Still More About Religious Policy in Vietnam
After writing two earlier hubs -
- I have read one more article about the matter:
The problem seems to be Thich Nhat Hanh's habit of saying his opinion. He has asked the Vietnamese president to abolish the so-called "religious police" (a police that is not very religious) and government's control of religious activities.
A natural thing to say for someone who has lived in France and the USA, but obviously not acceptable to the Vietnamese authorities.
Even more: the annual journal of his institution in France, Plum Village, has proposed "that the government abandon Communism, take the word Communist out of the name of the ruling political party and remove 'Socialist' from the country’s official name". A debatable proposal - Socialism, and even Communism, taken in the original meaning of these words, are by no means strange to original Buddhist thought (or original Christian thought, for that matter; the so called "Christian Right" is not very Christian). The problem is whether the political system of Vietnam (or China, or Cuba, or the former Soviet block) has any Socialism except in its name.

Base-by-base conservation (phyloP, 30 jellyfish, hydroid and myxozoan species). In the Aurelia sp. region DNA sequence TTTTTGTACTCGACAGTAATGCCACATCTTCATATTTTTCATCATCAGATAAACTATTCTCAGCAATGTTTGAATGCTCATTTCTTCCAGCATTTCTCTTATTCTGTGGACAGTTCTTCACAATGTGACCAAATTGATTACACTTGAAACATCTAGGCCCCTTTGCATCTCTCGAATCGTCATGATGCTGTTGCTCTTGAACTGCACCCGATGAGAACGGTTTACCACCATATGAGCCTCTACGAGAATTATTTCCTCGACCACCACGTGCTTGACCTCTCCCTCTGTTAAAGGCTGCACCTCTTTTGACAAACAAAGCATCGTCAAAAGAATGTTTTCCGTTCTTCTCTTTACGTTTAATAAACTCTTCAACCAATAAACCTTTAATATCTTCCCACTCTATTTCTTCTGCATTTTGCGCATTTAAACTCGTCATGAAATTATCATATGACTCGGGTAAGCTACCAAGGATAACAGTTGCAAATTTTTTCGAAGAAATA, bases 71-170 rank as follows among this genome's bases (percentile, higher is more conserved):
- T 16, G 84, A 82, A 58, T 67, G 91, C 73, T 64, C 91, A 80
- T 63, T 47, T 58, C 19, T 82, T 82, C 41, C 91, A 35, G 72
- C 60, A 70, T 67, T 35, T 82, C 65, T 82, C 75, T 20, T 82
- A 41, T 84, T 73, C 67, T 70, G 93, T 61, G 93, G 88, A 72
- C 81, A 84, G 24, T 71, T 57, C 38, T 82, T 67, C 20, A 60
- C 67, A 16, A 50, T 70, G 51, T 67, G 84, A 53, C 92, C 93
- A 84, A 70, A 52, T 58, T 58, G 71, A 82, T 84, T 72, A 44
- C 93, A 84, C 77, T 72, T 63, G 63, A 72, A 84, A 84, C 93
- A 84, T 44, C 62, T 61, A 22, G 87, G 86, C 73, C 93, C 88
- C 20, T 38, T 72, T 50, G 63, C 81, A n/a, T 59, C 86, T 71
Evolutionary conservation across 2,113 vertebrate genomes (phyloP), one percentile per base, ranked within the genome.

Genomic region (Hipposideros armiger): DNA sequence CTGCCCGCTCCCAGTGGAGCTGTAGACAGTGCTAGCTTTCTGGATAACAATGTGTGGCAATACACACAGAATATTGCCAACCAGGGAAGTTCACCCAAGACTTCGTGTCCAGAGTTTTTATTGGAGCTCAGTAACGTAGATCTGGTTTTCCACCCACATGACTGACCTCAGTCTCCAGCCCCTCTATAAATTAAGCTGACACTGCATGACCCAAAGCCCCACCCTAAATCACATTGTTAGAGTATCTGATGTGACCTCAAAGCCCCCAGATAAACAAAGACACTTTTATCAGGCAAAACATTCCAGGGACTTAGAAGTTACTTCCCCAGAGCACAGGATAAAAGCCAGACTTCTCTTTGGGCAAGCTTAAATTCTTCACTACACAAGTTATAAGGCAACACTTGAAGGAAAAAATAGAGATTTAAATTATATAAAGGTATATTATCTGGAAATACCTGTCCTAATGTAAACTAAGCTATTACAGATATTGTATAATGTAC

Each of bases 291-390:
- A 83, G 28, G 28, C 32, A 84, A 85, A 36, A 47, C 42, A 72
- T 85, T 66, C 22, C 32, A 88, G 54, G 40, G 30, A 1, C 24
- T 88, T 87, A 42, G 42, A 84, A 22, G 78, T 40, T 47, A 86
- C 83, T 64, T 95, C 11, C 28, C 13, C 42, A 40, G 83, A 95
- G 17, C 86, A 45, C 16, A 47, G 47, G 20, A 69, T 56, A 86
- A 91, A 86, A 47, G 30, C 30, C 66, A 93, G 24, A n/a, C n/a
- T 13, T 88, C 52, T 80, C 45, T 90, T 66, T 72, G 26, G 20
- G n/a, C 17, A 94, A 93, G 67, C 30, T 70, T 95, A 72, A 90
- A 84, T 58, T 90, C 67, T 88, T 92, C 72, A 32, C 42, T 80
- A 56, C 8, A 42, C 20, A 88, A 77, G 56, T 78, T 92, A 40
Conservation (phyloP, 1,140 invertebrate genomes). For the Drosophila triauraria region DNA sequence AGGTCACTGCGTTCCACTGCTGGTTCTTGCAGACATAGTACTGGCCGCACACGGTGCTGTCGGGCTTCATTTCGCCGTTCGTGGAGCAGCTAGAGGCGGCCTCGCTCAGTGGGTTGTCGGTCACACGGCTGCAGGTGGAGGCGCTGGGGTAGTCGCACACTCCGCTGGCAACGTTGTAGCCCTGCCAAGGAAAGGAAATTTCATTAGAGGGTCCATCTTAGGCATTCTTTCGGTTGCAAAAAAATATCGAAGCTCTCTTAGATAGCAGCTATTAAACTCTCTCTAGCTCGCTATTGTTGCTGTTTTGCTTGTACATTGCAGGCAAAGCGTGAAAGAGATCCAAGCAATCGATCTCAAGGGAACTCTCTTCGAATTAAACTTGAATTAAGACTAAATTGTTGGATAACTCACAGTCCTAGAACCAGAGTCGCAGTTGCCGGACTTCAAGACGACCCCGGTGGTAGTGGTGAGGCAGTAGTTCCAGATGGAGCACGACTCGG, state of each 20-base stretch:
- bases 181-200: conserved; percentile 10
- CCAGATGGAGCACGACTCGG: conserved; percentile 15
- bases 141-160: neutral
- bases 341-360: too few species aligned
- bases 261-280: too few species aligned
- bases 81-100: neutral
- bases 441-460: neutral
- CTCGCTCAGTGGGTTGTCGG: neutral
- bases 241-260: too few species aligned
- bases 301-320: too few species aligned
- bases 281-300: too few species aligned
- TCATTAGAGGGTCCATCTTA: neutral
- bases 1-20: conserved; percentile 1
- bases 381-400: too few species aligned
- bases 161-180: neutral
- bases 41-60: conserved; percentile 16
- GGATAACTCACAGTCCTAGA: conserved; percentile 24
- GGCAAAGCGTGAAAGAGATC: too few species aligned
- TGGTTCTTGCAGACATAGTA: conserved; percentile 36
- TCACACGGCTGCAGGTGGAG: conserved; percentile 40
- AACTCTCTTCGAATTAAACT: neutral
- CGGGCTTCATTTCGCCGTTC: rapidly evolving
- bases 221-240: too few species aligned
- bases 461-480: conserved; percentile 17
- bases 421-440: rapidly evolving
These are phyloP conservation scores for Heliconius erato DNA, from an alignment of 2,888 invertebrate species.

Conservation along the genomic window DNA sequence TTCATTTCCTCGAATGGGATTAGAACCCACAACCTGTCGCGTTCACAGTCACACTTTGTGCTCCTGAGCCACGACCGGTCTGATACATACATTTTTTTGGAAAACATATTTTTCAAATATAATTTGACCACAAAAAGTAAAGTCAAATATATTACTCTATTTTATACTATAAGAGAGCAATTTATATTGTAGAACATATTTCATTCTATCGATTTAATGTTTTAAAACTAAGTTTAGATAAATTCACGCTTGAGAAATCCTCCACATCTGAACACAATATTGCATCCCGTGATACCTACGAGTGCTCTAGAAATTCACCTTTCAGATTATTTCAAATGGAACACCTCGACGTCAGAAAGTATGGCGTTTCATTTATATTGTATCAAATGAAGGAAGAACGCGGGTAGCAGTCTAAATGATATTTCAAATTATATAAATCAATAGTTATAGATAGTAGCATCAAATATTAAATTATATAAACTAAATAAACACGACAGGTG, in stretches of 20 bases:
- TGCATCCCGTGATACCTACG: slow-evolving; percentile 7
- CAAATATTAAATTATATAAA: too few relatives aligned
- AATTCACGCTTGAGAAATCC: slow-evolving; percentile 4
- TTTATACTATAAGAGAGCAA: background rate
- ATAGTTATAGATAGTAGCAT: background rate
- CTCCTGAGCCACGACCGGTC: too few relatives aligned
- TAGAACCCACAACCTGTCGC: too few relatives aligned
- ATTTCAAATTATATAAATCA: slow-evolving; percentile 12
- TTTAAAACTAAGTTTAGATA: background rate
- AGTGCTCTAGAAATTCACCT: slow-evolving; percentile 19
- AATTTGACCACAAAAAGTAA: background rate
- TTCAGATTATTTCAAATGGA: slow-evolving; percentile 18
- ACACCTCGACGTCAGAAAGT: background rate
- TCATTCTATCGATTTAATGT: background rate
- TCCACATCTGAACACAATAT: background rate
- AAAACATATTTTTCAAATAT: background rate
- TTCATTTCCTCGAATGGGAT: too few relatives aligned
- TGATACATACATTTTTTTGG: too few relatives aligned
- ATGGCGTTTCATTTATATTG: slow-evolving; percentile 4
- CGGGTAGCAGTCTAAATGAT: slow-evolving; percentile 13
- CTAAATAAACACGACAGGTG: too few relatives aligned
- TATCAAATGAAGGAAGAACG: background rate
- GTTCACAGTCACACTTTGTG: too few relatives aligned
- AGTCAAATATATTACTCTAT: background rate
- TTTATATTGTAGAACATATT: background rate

But if something is debatable, it should be debated - not silenced.
A problem now is whether Thich Nhat Hanh's disciples in Vietnam are chased away by the local abbot, as says the government, or by the government, as say some others. Puppets are not uncommon in dictatorships.
We will se what will happen.